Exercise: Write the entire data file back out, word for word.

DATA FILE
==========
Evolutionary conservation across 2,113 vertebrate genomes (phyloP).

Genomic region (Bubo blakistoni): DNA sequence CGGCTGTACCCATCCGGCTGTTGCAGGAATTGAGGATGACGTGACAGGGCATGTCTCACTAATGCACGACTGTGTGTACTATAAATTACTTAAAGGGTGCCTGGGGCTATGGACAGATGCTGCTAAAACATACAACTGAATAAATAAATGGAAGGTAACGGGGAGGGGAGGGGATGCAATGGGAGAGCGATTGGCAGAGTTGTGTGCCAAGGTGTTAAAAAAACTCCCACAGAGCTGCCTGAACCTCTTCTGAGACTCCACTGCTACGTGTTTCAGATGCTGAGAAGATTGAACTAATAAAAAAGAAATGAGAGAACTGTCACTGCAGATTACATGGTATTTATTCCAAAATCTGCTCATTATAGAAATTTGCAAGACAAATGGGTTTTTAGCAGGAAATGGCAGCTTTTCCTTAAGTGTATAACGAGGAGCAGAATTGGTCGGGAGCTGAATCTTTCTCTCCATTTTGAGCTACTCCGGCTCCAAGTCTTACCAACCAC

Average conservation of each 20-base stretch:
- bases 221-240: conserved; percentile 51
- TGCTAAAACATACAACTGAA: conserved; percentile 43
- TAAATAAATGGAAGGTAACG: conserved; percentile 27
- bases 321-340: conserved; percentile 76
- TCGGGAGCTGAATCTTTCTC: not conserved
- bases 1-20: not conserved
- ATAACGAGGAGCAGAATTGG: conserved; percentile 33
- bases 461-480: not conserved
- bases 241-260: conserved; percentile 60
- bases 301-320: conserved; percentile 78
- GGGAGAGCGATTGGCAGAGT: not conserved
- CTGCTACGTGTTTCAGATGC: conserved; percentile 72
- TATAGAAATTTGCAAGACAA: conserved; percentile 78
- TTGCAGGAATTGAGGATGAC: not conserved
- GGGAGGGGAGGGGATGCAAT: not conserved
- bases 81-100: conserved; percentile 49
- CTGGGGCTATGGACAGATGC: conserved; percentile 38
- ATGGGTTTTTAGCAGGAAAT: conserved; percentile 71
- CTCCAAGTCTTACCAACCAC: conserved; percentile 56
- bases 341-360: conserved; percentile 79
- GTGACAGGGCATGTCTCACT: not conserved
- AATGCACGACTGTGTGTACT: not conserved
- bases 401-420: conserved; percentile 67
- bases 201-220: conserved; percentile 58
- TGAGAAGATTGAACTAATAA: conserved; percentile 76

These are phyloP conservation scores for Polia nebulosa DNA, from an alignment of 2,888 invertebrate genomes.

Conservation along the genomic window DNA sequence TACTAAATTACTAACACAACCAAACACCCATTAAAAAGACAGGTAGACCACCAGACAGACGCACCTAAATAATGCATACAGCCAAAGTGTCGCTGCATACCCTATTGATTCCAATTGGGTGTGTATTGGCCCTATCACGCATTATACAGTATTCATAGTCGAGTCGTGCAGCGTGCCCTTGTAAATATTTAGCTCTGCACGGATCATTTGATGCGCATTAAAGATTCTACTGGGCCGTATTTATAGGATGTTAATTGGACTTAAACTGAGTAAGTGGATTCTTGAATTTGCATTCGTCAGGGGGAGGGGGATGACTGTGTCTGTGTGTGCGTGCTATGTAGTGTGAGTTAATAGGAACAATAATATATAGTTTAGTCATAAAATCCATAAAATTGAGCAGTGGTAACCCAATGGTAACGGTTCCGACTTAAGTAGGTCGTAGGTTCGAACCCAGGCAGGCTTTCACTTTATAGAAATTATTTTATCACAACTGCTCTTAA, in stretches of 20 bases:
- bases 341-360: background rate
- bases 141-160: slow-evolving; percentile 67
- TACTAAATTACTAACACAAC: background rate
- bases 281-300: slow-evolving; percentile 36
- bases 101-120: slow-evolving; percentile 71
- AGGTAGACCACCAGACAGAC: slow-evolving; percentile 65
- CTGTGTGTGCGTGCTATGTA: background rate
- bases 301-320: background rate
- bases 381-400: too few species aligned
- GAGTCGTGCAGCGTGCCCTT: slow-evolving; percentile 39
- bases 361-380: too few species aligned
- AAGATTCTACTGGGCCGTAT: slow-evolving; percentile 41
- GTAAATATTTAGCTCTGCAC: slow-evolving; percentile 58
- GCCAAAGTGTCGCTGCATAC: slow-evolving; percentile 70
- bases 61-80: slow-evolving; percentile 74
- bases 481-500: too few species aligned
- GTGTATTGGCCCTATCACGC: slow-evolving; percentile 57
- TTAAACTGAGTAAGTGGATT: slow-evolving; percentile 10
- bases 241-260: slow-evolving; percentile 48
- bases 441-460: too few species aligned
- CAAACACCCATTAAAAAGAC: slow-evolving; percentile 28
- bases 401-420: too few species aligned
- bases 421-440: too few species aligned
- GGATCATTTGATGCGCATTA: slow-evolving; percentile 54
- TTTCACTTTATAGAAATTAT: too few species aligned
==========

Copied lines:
Evolutionary conservation across 2,113 vertebrate genomes (phyloP).

Genomic region (Bubo blakistoni): DNA sequence CGGCTGTACCCATCCGGCTGTTGCAGGAATTGAGGATGACGTGACAGGGCATGTCTCACTAATGCACGACTGTGTGTACTATAAATTACTTAAAGGGTGCCTGGGGCTATGGACAGATGCTGCTAAAACATACAACTGAATAAATAAATGGAAGGTAACGGGGAGGGGAGGGGATGCAATGGGAGAGCGATTGGCAGAGTTGTGTGCCAAGGTGTTAAAAAAACTCCCACAGAGCTGCCTGAACCTCTTCTGAGACTCCACTGCTACGTGTTTCAGATGCTGAGAAGATTGAACTAATAAAAAAGAAATGAGAGAACTGTCACTGCAGATTACATGGTATTTATTCCAAAATCTGCTCATTATAGAAATTTGCAAGACAAATGGGTTTTTAGCAGGAAATGGCAGCTTTTCCTTAAGTGTATAACGAGGAGCAGAATTGGTCGGGAGCTGAATCTTTCTCTCCATTTTGAGCTACTCCGGCTCCAAGTCTTACCAACCAC

Average conservation of each 20-base stretch:
- bases 221-240: conserved; percentile 51
- TGCTAAAACATACAACTGAA: conserved; percentile 43
- TAAATAAATGGAAGGTAACG: conserved; percentile 27
- bases 321-340: conserved; percentile 76
- TCGGGAGCTGAATCTTTCTC: not conserved
- bases 1-20: not conserved
- ATAACGAGGAGCAGAATTGG: conserved; percentile 33
- bases 461-480: not conserved
- bases 241-260: conserved; percentile 60
- bases 301-320: conserved; percentile 78
- GGGAGAGCGATTGGCAGAGT: not conserved
- CTGCTACGTGTTTCAGATGC: conserved; percentile 72
- TATAGAAATTTGCAAGACAA: conserved; percentile 78
- TTGCAGGAATTGAGGATGAC: not conserved
- GGGAGGGGAGGGGATGCAAT: not conserved
- bases 81-100: conserved; percentile 49
- CTGGGGCTATGGACAGATGC: conserved; percentile 38
- ATGGGTTTTTAGCAGGAAAT: conserved; percentile 71
- CTCCAAGTCTTACCAACCAC: conserved; percentile 56
- bases 341-360: conserved; percentile 79
- GTGACAGGGCATGTCTCACT: not conserved
- AATGCACGACTGTGTGTACT: not conserved
- bases 401-420: conserved; percentile 67
- bases 201-220: conserved; percentile 58
- TGAGAAGATTGAACTAATAA: conserved; percentile 76

These are phyloP conservation scores for Polia nebulosa DNA, from an alignment of 2,888 invertebrate genomes.

Conservation along the genomic window DNA sequence TACTAAATTACTAACACAACCAAACACCCATTAAAAAGACAGGTAGACCACCAGACAGACGCACCTAAATAATGCATACAGCCAAAGTGTCGCTGCATACCCTATTGATTCCAATTGGGTGTGTATTGGCCCTATCACGCATTATACAGTATTCATAGTCGAGTCGTGCAGCGTGCCCTTGTAAATATTTAGCTCTGCACGGATCATTTGATGCGCATTAAAGATTCTACTGGGCCGTATTTATAGGATGTTAATTGGACTTAAACTGAGTAAGTGGATTCTTGAATTTGCATTCGTCAGGGGGAGGGGGATGACTGTGTCTGTGTGTGCGTGCTATGTAGTGTGAGTTAATAGGAACAATAATATATAGTTTAGTCATAAAATCCATAAAATTGAGCAGTGGTAACCCAATGGTAACGGTTCCGACTTAAGTAGGTCGTAGGTTCGAACCCAGGCAGGCTTTCACTTTATAGAAATTATTTTATCACAACTGCTCTTAA, in stretches of 20 bases:
- bases 341-360: background rate
- bases 141-160: slow-evolving; percentile 67
- TACTAAATTACTAACACAAC: background rate
- bases 281-300: slow-evolving; percentile 36
- bases 101-120: slow-evolving; percentile 71
- AGGTAGACCACCAGACAGAC: slow-evolving; percentile 65
- CTGTGTGTGCGTGCTATGTA: background rate
- bases 301-320: background rate
- bases 381-400: too few species aligned
- GAGTCGTGCAGCGTGCCCTT: slow-evolving; percentile 39
- bases 361-380: too few species aligned
- AAGATTCTACTGGGCCGTAT: slow-evolving; percentile 41
- GTAAATATTTAGCTCTGCAC: slow-evolving; percentile 58
- GCCAAAGTGTCGCTGCATAC: slow-evolving; percentile 70
- bases 61-80: slow-evolving; percentile 74
- bases 481-500: too few species aligned
- GTGTATTGGCCCTATCACGC: slow-evolving; percentile 57
- TTAAACTGAGTAAGTGGATT: slow-evolving; percentile 10
- bases 241-260: slow-evolving; percentile 48
- bases 441-460: too few species aligned
- CAAACACCCATTAAAAAGAC: slow-evolving; percentile 28
- bases 401-420: too few species aligned
- bases 421-440: too few species aligned
- GGATCATTTGATGCGCATTA: slow-evolving; percentile 54
- TTTCACTTTATAGAAATTAT: too few species aligned